“Exercise is medicine…” – Barry A Franklin, Ph.D.
Today’s Science Sunday is about “Slow, steady increase in exercise intensity is best for heart health — much more is not always much better“. An article from the American Heart Association.
The article discusses how most of the time, any aerobic exercise is better than no exercise. The article also points out that intense exercise can be detrimental to some as well, especially if they have insufficient training.
The article states that anyone beginning a new exercise routine should check with their doctors before beginning. An opinion here, but I think most people bypass this and just jump right in. No one wants to go to their doctor to begin doing a few push-ups and sit-ups.
However, going to your doctor to get checked out is key if you’re beginning a new program. Some want to get back into working out after not having worked out in months or years by starting with a half marathon. This article points out that “Among participants in triathlons almost 40% of cardiac events occurred in first-time participants, indicating that inadequate training or underlying heart problems may be involved.”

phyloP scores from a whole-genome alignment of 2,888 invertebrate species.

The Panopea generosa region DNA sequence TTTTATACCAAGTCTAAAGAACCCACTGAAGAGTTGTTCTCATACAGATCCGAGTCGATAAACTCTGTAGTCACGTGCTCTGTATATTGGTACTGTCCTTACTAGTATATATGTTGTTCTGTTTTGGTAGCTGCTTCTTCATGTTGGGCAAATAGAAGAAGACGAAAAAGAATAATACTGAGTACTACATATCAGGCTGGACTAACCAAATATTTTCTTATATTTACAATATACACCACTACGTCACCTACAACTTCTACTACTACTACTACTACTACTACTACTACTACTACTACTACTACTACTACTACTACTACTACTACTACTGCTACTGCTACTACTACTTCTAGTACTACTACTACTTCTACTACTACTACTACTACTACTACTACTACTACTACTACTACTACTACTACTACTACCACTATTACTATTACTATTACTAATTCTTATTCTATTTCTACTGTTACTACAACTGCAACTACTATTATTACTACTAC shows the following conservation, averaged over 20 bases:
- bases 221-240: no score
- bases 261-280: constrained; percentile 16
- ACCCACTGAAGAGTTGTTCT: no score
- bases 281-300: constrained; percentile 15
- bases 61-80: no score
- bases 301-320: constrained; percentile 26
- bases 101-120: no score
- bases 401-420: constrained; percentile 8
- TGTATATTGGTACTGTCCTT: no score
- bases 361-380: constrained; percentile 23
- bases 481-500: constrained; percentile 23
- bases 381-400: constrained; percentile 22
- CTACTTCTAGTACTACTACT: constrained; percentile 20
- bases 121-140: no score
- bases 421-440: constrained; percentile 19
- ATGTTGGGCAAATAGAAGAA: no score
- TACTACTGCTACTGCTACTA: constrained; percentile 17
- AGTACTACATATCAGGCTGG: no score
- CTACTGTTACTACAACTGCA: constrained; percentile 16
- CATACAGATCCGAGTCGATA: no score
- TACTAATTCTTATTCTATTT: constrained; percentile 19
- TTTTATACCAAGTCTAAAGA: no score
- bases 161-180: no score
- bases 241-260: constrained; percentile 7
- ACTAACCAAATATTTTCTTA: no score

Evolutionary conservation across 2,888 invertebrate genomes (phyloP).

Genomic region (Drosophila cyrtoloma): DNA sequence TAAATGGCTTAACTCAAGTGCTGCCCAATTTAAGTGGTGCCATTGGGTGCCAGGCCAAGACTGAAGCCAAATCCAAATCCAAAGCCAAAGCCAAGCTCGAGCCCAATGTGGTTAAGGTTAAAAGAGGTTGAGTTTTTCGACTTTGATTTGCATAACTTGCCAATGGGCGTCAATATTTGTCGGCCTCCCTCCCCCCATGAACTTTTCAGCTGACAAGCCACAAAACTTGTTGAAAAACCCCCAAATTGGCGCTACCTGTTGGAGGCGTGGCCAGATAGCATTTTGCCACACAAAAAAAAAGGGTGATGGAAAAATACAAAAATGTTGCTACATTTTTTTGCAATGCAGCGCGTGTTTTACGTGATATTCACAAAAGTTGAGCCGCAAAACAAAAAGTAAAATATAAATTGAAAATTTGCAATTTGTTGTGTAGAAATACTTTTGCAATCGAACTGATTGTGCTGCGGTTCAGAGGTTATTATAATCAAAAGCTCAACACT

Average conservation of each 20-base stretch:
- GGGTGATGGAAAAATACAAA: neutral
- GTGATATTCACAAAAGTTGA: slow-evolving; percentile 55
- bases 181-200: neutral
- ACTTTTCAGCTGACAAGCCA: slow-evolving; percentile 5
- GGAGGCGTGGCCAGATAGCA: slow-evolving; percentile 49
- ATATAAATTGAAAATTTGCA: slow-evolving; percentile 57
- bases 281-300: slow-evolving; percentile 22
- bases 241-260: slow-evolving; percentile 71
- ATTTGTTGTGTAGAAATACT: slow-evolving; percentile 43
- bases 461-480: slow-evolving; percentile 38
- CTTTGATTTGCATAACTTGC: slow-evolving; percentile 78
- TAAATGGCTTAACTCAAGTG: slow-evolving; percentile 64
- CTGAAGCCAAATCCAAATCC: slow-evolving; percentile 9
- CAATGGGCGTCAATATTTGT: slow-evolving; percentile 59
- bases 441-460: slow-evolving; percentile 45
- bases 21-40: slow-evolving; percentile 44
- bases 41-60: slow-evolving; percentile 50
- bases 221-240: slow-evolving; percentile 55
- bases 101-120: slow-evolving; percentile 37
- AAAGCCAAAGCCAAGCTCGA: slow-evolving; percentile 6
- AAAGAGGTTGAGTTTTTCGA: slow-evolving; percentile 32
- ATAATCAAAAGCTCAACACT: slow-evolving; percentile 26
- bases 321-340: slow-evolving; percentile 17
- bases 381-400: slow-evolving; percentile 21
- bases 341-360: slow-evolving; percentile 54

It’s especially important to get your doctor’s approval if you already have a known heart condition. Your doctor can specifically work with a trainer to get you the best training for your condition.
As a Personal Trainer, I couldn’t agree more with their recommendations to implement a healthy physical activity program (on your own):
- Warm up before exercise by doing the planned activity – such as walking – at a slower pace to let your heart rate rise gradually;
- Walk on a level surface for 6-8 weeks, progressing to walking up hills, jogging or taking part in more vigorous activities as long as no symptoms occur such as shortness of breath, lightheadedness, chest pain or chest pressure;
- Increase the amount of time spent on exercise incrementally from five to ten minutes at the beginning and build up slowly to the desired time;
- Lower the intensity of your exercise when environmental conditions place a greater strain on the heart, such as high humidity or high altitude to which you are not accustomed;
- Cool down after exercise by walking at a slow pace to let your heart rate return to normal; and
- Stop and seek medical evaluation if you experience any heart-related symptoms such as lightheadedness, shortness of breath, or chest pain or pressure.
Finally, if you do work with a personal trainer who ignores these… you need to fire that person.